There were two particularly useful comments in response to this problem:
The moment of inertia for rotating a I-beam about its long axis has no practical relevance in structural engineering. This is a fake-world problem, of no interest either mathematically or to engineers.
Even if this task did have practical interest for structural engineers, its presentation here will move the needle on student engagement only a fraction of a degree. The issue here isn’t the usefulness of the application to professionals but the tedious, pre-determined work students do.
When I saw the two boards, I wanted to go get a board and try standing on it. How much weight could we put on the board in each position before it broke? That would be an engaging problem.
I don’t know. That might be an engaging problem.
There are 100 different directions that question can go in terms of the work students do in class and only a handful of them will actual leave kids mathematically powerful and capable.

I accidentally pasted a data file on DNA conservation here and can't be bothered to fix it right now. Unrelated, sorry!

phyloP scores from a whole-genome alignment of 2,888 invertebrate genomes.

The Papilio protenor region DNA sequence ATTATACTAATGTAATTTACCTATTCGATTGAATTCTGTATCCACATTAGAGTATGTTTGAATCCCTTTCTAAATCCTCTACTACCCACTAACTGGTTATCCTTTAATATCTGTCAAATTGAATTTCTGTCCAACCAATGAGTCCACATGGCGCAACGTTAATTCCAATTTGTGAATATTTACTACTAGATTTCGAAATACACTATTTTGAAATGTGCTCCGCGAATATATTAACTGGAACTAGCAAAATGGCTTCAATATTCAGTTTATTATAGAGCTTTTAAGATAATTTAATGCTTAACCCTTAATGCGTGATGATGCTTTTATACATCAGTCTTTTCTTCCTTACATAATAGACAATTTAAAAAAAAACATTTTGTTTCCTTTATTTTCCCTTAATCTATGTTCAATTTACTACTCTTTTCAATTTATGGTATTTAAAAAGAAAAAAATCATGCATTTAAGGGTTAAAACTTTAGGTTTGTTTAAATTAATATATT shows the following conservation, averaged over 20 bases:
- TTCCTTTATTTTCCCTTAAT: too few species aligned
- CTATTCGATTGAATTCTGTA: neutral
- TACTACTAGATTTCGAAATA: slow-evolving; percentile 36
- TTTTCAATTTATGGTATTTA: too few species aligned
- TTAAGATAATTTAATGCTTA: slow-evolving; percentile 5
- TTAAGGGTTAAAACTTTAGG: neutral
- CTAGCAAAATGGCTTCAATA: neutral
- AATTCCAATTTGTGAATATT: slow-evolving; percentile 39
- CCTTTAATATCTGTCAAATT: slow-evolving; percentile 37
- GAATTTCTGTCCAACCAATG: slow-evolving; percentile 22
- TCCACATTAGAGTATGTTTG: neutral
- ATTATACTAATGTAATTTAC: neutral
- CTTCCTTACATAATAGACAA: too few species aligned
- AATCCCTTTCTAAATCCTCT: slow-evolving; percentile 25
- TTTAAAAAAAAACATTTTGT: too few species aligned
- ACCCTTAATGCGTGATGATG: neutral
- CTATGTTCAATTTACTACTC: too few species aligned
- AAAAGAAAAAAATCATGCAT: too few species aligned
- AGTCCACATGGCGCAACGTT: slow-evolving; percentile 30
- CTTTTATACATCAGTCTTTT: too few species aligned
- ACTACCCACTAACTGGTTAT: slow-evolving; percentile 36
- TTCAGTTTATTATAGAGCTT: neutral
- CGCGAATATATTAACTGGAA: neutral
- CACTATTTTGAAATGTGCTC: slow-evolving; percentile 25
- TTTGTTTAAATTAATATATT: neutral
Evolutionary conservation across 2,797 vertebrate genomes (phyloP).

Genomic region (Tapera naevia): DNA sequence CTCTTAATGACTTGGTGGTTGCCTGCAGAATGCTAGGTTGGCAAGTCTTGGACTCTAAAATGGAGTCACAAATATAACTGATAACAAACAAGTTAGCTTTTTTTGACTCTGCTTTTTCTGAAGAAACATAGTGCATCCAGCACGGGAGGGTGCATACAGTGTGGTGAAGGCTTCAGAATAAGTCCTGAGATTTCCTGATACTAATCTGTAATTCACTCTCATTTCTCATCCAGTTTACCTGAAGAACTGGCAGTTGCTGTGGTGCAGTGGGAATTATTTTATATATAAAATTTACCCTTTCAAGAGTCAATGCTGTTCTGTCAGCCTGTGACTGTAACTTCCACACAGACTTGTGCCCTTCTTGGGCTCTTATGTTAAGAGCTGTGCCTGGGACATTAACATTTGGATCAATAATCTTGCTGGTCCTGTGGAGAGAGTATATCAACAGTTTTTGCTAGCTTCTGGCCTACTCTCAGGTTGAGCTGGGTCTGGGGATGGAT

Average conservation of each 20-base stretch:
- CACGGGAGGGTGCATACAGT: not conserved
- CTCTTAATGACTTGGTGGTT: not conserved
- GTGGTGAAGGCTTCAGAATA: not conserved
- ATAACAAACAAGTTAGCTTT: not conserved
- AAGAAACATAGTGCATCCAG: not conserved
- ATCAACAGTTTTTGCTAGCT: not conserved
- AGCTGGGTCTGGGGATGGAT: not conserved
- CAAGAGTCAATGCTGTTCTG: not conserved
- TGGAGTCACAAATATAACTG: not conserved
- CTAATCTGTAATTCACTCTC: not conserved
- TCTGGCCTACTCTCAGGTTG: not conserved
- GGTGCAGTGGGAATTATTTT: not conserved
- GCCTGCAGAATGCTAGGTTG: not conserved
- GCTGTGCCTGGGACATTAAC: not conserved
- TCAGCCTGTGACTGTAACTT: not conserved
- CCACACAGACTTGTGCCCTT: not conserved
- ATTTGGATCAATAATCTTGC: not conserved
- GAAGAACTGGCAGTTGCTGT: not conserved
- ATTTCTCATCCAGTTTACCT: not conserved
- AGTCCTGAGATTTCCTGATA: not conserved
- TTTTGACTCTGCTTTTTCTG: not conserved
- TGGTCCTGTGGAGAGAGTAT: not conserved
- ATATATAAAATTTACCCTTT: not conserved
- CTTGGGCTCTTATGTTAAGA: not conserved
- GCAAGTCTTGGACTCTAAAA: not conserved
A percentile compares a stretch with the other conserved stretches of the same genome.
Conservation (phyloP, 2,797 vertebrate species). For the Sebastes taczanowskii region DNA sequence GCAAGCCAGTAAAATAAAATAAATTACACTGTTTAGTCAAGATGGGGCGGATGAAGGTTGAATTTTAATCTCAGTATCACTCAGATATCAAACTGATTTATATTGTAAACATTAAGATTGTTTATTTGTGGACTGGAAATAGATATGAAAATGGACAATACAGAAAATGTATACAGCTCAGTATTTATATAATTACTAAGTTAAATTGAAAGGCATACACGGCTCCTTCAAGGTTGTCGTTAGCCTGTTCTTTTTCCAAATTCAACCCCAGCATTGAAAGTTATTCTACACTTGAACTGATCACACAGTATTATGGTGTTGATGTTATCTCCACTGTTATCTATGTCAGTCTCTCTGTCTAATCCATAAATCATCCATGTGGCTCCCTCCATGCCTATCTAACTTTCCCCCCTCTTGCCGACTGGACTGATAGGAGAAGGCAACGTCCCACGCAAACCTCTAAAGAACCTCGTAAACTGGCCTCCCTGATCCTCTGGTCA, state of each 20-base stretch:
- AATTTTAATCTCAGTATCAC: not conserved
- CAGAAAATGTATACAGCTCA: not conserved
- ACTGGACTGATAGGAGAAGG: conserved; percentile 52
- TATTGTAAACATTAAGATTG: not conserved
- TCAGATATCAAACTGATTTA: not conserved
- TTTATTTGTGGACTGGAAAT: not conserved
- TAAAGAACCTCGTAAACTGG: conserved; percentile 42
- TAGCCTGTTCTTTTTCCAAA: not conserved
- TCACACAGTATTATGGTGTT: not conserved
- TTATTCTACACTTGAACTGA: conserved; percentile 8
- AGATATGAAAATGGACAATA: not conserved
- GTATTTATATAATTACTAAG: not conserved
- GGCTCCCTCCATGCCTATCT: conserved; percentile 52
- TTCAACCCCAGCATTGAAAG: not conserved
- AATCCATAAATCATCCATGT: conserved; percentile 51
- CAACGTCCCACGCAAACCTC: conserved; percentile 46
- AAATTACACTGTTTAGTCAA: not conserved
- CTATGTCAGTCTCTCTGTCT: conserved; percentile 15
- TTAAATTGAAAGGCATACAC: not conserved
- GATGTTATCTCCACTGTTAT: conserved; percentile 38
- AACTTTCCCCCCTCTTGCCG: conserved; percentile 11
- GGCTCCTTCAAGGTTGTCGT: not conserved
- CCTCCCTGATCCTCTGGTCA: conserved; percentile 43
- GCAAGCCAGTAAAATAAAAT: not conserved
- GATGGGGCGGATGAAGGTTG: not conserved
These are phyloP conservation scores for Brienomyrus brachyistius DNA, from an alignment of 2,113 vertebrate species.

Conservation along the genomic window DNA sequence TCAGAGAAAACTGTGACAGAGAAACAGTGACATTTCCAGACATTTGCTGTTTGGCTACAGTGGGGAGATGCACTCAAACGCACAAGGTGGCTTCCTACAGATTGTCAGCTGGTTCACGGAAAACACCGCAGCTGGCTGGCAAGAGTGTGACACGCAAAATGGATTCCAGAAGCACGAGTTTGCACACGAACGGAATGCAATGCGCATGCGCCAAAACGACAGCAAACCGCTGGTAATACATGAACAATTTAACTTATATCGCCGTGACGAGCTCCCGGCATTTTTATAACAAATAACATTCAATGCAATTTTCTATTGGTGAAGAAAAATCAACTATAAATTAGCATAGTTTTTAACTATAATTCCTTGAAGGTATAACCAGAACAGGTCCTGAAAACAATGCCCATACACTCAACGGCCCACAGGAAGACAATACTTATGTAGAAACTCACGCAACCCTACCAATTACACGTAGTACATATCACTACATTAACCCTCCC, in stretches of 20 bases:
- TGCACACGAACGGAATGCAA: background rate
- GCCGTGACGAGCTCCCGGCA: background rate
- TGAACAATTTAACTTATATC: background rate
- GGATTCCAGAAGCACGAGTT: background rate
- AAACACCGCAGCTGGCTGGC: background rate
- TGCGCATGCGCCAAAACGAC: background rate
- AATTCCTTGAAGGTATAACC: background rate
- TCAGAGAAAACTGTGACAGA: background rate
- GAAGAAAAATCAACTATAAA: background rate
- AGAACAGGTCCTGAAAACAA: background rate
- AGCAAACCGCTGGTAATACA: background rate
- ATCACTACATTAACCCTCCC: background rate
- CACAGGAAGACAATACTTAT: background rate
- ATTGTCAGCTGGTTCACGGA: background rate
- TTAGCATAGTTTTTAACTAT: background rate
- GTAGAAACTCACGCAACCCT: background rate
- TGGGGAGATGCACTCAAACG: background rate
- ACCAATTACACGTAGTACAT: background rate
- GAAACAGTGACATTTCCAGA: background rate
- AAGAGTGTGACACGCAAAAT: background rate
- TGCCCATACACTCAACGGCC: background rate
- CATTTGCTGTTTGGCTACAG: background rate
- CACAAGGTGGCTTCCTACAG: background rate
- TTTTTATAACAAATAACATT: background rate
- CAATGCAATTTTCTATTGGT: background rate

Watch me ruin the problem:
The maximum load a board can hold before it snaps is given by the formula:
[formula involving cross-sectional area and mass]
Dan weighs 90 kilograms and the dimensions of the board are 2 inches by 4 inches by 70 inches. Will the board hold his weight?
I have no confidence this task will result in the sense of accomplishment and connection the editors of the NYT seem to think it will.
There are other ways to present this kind of task, though. Which is my point. The â€œreal worldâ€-ness or â€œjob worldâ€-ness of the task is one of its least important features.